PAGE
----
In 1995 Garrard moved her studio from London back to the Malvern Hills. In response to local newspaper appeals for ideas to help regenerate Great Malvern, she proposed “The Spring Water Arts Project”, the creation of a new sculpture trail to reclaim lost spring sites throughout the town.[4] Among her sculptures created after her move back to the Malvern Hills are the Enigma Fountain including the statue of Sir Edward Elgar (Unveiled by The Duke of York on Belle Vue Terrace, Great Malvern on 26 May 2000).[7] Its cost of £50,000 was funded by the Malvern Hills District Council, public subscription, and support from by West Midlands Arts, Severn Trent Water, and local businesses. Other works include the drinking spout, Malvhina, which was unveiled on 4 September 1998, the Hand of Peace war memorial, a sculpture in Portland stone located in the Barnards Green suburb of Malvern,[8] Women's Work 1998, in Bilston, Wolverhampton, England, created in bronze, Welsh slate, and brick,[9] and the Cascade Gates 2007, in welded steel at the Clock Tower Well Room in North Malvern.

Notable artworks[edit]

Solo exhibitions[edit]

Historian and author[edit]

Garrard became heavily involved with the restoration of the local springs and the history of Malvern, and her research carried out in 2006 demonstrated for the first time that well dressing has been part of the tradition in the Malvern area since the 12th and 13th centuries.[10][11] In 2001, she began organising the well dressing campaign in Malvern which has become an annual event with over 28 wells being dressed.[11]

As an author, Garrard has written three books based on Malvern, including two about aspects of the springs, and A Malvern Treasury published in 2010, that was written on the recommendation of a local bookshop, Beacon Books, due to previous comprehensive histories of the town by other authors being out of print.[12]

The Malvinha drinking spout in the town centre of Malvern, a sculpture by artist Rose Garrard.

Personal life[edit]

After meeting at Birmingham School of Art in 1966 and forming a friendship, Garrard married fellow artist Kerry Trengrove at Wood Green Register Office in 1969. The couple separated in 1987 before divorcing in 1989.[13]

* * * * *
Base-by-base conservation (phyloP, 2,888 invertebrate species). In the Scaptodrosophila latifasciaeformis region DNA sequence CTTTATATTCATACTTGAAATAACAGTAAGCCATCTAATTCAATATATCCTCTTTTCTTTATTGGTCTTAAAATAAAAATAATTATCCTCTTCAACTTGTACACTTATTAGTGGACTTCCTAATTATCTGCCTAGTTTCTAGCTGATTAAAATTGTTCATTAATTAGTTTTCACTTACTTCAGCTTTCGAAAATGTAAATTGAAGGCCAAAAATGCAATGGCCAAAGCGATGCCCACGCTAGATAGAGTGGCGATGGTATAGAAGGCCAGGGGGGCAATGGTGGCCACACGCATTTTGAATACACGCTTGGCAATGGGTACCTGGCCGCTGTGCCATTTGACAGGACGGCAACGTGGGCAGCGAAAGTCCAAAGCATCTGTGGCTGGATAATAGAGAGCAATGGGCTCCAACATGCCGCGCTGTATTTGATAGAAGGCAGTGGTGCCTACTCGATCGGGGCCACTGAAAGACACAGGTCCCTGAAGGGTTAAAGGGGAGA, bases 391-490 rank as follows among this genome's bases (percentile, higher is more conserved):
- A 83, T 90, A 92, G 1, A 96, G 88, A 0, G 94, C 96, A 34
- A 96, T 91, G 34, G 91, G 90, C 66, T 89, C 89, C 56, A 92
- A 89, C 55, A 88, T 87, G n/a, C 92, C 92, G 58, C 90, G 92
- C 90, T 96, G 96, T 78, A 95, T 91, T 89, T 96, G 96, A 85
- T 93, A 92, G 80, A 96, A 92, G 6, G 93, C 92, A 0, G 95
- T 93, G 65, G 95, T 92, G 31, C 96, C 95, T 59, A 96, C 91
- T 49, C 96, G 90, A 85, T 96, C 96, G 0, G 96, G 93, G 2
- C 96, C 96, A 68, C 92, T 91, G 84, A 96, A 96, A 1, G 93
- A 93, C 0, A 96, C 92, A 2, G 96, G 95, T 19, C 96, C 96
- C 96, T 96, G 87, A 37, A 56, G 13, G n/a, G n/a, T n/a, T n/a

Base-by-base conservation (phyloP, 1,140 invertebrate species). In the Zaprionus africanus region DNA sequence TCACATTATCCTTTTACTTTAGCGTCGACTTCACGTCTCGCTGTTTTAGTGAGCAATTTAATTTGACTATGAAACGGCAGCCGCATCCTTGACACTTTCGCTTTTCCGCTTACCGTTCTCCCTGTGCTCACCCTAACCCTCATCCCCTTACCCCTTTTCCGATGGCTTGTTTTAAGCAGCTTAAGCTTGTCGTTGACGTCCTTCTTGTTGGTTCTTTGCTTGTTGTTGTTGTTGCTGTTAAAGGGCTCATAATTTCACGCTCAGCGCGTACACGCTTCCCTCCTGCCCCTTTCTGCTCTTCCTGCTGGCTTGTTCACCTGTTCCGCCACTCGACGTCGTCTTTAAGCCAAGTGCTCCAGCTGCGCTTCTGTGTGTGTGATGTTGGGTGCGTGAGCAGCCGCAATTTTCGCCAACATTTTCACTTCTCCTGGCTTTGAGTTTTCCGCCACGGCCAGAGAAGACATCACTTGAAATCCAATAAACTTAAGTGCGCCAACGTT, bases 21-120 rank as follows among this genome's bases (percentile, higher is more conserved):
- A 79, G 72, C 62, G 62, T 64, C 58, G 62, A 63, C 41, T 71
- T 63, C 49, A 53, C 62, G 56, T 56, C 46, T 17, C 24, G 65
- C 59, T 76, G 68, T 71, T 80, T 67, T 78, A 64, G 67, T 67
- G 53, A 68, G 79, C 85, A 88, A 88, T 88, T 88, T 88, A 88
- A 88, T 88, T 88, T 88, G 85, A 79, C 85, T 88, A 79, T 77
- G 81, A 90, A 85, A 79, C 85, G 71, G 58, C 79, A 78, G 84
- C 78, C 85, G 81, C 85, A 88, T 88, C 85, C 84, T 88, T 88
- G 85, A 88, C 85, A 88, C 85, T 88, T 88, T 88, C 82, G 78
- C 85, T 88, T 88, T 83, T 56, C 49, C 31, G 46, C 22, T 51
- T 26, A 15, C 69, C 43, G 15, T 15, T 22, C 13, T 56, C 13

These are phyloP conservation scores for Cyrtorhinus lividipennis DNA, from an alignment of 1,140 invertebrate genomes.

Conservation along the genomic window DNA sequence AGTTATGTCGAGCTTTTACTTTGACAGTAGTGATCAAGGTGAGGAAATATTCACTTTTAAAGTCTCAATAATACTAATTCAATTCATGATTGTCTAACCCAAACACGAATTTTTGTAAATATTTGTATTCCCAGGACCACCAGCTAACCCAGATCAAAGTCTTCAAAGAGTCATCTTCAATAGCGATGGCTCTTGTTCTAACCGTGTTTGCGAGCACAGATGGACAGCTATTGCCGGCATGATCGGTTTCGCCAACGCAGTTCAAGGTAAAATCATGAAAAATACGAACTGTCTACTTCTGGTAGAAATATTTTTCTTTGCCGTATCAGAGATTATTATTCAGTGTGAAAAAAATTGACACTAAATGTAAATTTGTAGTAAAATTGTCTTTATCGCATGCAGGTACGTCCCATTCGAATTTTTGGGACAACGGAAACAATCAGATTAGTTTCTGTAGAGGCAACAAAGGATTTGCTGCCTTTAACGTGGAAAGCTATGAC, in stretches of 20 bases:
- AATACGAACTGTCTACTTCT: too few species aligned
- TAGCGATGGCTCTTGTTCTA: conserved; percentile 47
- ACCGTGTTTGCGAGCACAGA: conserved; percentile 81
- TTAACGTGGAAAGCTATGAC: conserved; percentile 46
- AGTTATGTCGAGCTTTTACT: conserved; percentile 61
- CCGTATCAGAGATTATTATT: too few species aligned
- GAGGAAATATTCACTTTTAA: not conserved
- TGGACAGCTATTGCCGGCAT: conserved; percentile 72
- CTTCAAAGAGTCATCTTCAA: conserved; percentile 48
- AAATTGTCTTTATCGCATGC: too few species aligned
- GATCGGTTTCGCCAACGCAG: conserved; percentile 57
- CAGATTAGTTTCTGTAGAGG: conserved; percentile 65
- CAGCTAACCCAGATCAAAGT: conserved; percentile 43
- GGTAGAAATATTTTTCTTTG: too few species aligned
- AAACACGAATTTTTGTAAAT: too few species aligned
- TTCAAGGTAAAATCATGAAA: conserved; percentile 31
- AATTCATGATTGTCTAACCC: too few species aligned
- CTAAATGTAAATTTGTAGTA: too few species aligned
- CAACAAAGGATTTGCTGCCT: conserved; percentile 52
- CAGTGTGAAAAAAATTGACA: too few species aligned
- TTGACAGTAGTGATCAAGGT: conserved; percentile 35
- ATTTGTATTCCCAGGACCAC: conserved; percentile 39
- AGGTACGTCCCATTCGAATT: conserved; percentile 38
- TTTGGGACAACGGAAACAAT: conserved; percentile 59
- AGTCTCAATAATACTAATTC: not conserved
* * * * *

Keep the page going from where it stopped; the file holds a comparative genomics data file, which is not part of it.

Hand of Peace war memorial, a sculpture in Portland stone located in Barnards Green
  • Malvern: Hill of Fountains – Ancient Origins, Beliefs and Superstitions surrounding Wells and Well Dressing (2006) Aspect Design
  • Donkeys’ Years on the Malvern Hills (2008) Aspect Design ISBN 978-1-905795-18-5
  • A Malvern Treasury, (2010) Aspect Design ISBN 978-1-905795-56-7
  • archiving my own history : documentation of works, 1969–1994. (1994) Cornerhouse, Manchester ISBN 1-897586-07-8, ISBN 978-1-897586-07-5, OCLC 31381367
  • Talisman (1988) Louise Hallett Gallery, 1988. ISBN 0-9513047-2-0, ISBN 978-0-9513047-2-3, OCLC 19269136
  • Redressing the balance (1987) Neue Gesellschaft für Bildende Kunst, Berlin. OCLC 18993481


  1. ^ "Birthdays". The Guardian. Guardian News & Media. 20 September 2014. p. 56.
  2. ^ "UK at the Venice Biennale 1984". British Council. 2009. Retrieved 7 December 2011.
  3. ^ "Rose Garrard, autobiographical web site". Retrieved 16 February 2011.
  4. ^ a b "Rose Garrard official website". Retrieved 29 May 2019.
  5. ^ a b c d e f g h i Rose Garrard: Archiving My Own History. Cornerhouse Manchester/South London Gallery. 1994. p. 78. ISBN 1-897586-07-8.
  6. ^ "Arts Review". May 1970.
  7. ^ "Malvern's water". Archived from the original on 16 May 2011. Retrieved 16 February 2011.
  8. ^ Brooks, Alan; Pevsner, Nikolaus (2007). Worcestershire: The Buildings of England. Pevsner Architectural Guides. Yale University Press. p. 483. ISBN 978-0-300-11298-6.
  9. ^ Noszlopy, George T; Waterhouse, Fiona (2005). Public Sculpture of Staffordshire and the Black Country. Liverpool University Press. p. 25. ISBN 978-0-85323-989-5.
  10. ^ "Well dressing". Malvern Wells parish council. Retrieved 16 February 2011.
  11. ^ a b "MALVERN WELL DRESSING HISTORY". Malvern Spa Association. Archived from the original on 4 August 2012. Retrieved 16 February 2011.
  12. ^ "New book outlines history of Malvern". Malvern Gazette. Newsquest Media Group. 2 April 2010. Retrieved 16 February 2011.
  13. ^ "Kerry Marshall Trengove: a memoir". Retrieved 29 May 2019.

Further reading[edit]

  • Rideal, L (1984) From Myth to Reality : A profile of Rose Garrard. 'Performance Journal', University College London (32) 20 – 23.
  • Bunting Brunch, Anna, Interviews Rose Garrard: "Frames of Reference". n.paradoxa vol. 30, 2012.
  • Roberts, John (ed), Rose Garrard: between ourselves, Ikon Gallery exhibition catalogue

External links[edit]